For instance, Brown notes that the company uses liver, which is highly palatable to dogs, as a base ingredient. "Liver can be a problem because of BSE," he explains. "We only use USDA-inspected liver from Argentina, which is a BSE-free country. If you use flavor enhancers, you've got to know your supplier and its history, or all bets are off."
As the demand for quality ingredients continues to rise, quality products become more expensive to produce, adding to the difficulty. "The cost of organic ingredients has gone through the roof," Brown says.
Substantiation and Regulation
The pet supplements industry is also taking a look at another important area: efficacy. The fact that a nutraceutical works in humans doesn't necessarily mean it works in pets. Vitamin C supplements, for instance, may help people but not dogs. Other supplements that are beneficial for humans may actually hurt animals. While some studies already exist, more substantiation is needed for pet supplements. Unfortunately, good research does not come cheap.
"Most products that are helpful for humans are probably helpful for animals," Brown says. "More research is being done on side effects, but is enough being done? Not really. It comes down to economics. Most pet supplement companies are pretty small."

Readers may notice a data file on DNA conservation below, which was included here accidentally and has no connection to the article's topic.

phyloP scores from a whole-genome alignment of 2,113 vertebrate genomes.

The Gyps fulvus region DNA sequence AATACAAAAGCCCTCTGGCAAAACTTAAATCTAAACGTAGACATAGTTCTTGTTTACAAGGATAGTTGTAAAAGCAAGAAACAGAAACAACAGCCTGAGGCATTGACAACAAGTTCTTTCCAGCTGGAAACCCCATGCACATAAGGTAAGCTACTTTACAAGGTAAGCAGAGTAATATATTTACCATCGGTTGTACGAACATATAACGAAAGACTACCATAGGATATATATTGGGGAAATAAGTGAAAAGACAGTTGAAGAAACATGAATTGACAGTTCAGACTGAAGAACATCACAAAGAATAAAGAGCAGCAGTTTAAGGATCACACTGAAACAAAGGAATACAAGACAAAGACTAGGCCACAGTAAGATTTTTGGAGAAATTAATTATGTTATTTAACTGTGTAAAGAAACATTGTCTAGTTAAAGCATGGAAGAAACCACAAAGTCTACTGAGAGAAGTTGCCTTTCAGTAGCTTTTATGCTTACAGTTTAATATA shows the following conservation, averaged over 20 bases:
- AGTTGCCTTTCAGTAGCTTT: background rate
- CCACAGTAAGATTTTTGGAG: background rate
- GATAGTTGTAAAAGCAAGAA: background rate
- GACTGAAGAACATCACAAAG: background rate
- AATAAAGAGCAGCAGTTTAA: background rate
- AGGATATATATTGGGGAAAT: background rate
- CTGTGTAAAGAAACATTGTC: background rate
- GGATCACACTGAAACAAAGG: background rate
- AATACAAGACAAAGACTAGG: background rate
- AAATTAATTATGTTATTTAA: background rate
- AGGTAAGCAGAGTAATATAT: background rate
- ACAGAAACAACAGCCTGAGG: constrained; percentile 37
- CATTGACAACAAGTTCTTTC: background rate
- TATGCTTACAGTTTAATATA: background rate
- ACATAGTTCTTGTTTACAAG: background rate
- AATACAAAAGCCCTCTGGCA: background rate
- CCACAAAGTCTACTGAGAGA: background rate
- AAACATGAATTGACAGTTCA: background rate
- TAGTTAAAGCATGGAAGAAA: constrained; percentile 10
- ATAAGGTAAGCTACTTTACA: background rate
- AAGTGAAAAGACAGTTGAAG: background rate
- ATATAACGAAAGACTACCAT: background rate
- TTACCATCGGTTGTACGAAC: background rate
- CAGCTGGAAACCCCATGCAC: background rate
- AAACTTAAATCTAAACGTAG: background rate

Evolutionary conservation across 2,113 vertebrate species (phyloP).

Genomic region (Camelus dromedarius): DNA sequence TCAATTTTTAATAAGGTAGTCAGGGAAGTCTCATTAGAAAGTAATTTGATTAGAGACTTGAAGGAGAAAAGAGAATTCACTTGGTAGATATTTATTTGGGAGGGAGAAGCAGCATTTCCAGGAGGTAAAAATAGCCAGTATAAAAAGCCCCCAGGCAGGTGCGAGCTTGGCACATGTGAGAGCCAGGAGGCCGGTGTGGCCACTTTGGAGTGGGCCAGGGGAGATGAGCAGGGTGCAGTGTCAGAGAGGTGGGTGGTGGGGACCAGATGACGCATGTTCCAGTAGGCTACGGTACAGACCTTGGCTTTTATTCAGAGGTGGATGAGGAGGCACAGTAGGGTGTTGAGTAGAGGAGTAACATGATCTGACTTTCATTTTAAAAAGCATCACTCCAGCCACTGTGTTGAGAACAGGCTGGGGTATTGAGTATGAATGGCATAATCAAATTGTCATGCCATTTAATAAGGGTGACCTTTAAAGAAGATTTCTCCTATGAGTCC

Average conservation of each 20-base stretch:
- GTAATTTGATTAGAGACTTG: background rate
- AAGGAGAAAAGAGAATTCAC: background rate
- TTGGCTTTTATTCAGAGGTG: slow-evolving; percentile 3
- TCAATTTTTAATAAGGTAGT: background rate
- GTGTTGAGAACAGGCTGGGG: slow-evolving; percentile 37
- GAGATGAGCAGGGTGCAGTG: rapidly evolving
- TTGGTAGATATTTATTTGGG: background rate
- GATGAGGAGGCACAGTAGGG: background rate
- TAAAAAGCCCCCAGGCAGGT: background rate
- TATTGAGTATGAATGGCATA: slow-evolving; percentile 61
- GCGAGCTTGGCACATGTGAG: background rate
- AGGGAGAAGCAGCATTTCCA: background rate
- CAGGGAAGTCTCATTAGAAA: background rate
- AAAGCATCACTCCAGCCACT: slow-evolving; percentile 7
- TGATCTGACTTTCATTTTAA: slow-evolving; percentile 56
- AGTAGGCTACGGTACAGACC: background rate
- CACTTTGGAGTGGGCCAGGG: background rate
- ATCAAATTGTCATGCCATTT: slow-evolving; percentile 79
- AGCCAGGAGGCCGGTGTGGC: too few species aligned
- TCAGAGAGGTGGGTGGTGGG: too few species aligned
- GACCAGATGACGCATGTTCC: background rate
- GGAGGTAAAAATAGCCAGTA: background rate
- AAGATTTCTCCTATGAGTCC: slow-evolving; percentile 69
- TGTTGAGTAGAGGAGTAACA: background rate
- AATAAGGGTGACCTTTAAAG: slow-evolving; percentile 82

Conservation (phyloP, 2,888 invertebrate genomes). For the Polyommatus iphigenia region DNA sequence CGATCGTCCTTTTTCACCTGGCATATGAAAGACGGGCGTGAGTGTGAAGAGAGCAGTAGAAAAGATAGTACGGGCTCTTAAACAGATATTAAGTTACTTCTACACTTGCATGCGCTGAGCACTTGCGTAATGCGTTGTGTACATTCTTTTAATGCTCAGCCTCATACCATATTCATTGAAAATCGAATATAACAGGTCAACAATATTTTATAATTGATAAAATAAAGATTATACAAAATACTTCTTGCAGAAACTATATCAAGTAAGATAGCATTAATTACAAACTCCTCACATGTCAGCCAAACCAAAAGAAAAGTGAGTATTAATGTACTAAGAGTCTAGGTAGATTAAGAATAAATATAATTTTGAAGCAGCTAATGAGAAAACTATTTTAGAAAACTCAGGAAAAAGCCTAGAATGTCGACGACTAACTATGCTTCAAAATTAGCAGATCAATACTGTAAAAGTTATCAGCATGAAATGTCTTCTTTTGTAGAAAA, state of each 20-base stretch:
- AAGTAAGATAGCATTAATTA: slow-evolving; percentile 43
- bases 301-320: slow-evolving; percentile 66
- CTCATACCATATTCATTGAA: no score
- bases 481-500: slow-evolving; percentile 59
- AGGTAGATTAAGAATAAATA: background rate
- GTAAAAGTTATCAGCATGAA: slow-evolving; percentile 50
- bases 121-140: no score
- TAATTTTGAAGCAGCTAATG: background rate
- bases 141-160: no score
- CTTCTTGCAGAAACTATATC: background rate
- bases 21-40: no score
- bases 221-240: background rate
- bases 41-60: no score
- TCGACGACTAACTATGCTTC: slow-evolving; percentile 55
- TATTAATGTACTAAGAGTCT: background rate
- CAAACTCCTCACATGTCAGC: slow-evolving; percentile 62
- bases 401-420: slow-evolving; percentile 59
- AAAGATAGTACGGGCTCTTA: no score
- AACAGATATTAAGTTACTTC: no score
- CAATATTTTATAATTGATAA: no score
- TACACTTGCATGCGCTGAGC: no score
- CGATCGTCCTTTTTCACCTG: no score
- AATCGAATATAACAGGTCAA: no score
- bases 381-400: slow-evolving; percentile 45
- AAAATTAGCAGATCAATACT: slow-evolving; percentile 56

"I don't know of too many companies that can afford to do the research that is done at the same level as the research for human supplements," he adds, noting that even pilot studies can easily cost $200,000–$300,000.
In November 2008, the National Academy of Sciences (Washington, DC) issued a report on the safety of dietary supplements for horses, dogs, and cats by the National Research Council. The report, which only assessed the safety of lutein, evening primrose oil, and garlic, found that there was insufficient data to determine safety limits, such as a no observed adverse effect level (NOAEL) or safe upper intake levels (SUL). While some critics have said the report oversimplifies the issue, most experts agree that more research is needed.
"We believe that a shift toward more scientific validation is warranted and necessary in the pet food and pet supplement industries," says Lindemann. "We are adamant about the importance of analytical research, and both of our ingredients, GLPH-1 and PPL-240 have gone through extensive in vivo and in vitro studies to ensure efficacy and safety of the ingredients as a pet supplement." Lindemann says the company already knows what receptors the ingredients bind to and what part of the immune system they affect.